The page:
Rainwater Harvesting: Its our Water!

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Environment, Features, Human Rights

By Jamison Maeda

In the year 2030, the demand for water will exceed our supply by 40%. This is according to a white paper published by Truscost.  Drinkable water will become the world’s most valuable commodity, more valuable than gold or oil. This is not a secret. Corporations such as Nestlé, Coke, and Pepsico have been scrambling to gain control over the water market for years. In our society of gross inequality, the privatization of the world’s water supply will lead to control of our water by the wealthy, and limited access to it for the poor.

Green architecture, a movement which seeks to minimize the environmental impact of buildings by increasing efficiency and conserving natural resources including water by using methods such as rainwater harvesting, has achieved some success.

“Rainwater harvesting is the most preferable form of water recycling” says Chris Hocknell, a Sustainability Consultant at Eight Associates in London. Chris is referring to the capturing of rain for reuse instead of depending solely on local main water supply systems.

Already Cardiff Bus in Wales collected and used 447,000 litres of harvested rainwater since 2011 which they use to wash their fleet of vehicles. And Dolygaer Mountain Centre’s rainwater harvesting system is expected to conserve 176,000 litres each year.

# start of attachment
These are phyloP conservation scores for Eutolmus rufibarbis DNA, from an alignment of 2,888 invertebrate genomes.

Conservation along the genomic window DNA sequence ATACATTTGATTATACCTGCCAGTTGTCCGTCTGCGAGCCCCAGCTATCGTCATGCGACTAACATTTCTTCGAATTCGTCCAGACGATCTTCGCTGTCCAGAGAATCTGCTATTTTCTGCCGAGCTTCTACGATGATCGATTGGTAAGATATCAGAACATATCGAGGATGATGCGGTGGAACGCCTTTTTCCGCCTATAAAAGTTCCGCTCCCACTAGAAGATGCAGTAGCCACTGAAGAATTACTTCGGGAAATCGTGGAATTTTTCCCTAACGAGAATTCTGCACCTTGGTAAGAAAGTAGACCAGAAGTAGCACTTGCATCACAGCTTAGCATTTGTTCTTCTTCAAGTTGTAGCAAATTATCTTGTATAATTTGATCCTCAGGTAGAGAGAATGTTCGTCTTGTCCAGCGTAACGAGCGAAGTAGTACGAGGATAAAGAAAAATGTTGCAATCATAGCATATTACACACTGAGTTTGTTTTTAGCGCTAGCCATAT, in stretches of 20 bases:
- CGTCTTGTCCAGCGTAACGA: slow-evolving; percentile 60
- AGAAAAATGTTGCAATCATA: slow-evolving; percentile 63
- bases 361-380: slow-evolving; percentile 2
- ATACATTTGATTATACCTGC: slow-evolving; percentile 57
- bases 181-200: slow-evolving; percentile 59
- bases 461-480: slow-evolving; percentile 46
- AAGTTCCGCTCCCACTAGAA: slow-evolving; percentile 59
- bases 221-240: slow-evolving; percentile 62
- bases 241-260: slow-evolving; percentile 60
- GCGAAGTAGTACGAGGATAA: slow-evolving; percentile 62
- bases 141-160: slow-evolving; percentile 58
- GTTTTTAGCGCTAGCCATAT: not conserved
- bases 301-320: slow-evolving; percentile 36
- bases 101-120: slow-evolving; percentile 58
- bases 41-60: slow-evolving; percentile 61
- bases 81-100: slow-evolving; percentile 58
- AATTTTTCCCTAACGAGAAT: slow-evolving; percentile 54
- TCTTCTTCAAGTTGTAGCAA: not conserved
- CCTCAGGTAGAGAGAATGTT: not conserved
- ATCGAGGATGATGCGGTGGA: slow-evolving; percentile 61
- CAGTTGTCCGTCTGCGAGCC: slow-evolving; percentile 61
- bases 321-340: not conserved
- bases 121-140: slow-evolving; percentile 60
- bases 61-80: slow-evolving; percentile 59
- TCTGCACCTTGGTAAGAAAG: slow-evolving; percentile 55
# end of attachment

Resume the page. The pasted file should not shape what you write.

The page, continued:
Chesil Beach Visitor Center in England has installed a rainwater harvesting system expected to collect 121,000 litres each year.

Just utilizing rainwater for flushing WCs, can reduce daily water consumption by approximately 20%. Most of the United States encourages rainwater harvesting. Individuals and businesses can receive tax credits for installing rainwater collection systems.

Rainwater harvesting systems are currently available in Ireland and collect rainwater for clothes washing, WCs, washing cars, and watering gardens. And for Ireland, this seems like a solution to hosepipe bans and high Irish Water charges. However in Irish Water’s General Conditions for Water and Waste Water Agreement, section 1.9.7. “The Customer shall not allow the discharge of rainwater run-off from roofs, paved areas or other surfaces into any Sewer, except as may otherwise be agreed in advance with Irish Water in writing.”

This means all Irish Water customers who wish to harvest rainwater at their homes must first obtain written approval. Irish people, just like those in Bolivia, would be charged for attempting to conserve water. In Bolivia, Bechtel, the company which owned Bolivia’s water utility after it was privatized, sent inspectors house to house to catch people who were collecting rainwater.

Instead of privatization and government interference we need government support for water harvesting and green architecture.

 “The hurdle” says Chris Hocknell, “is that refurbishments and energy efficiency generally has long paybacks…it needs governmental support. Unfortunately, governments like the current UK administration often opt for tinkering around the edges rather than properly taking hold of the problem. Unsurprisingly the results are often much smaller than they should be.”

We need water to live. We cannot allow it to become a commodity that only the richest of us can afford. Nestlé’s chairman told us that “access to water is not a public right.” But to millions of us, water – particularly rainwater is a public right. And we will fight for it. We will continue to stand up to Nestlé, Coke, Pepsico, Bechtel, Irish Water, and those politicians who want our water to go to the highest bidder.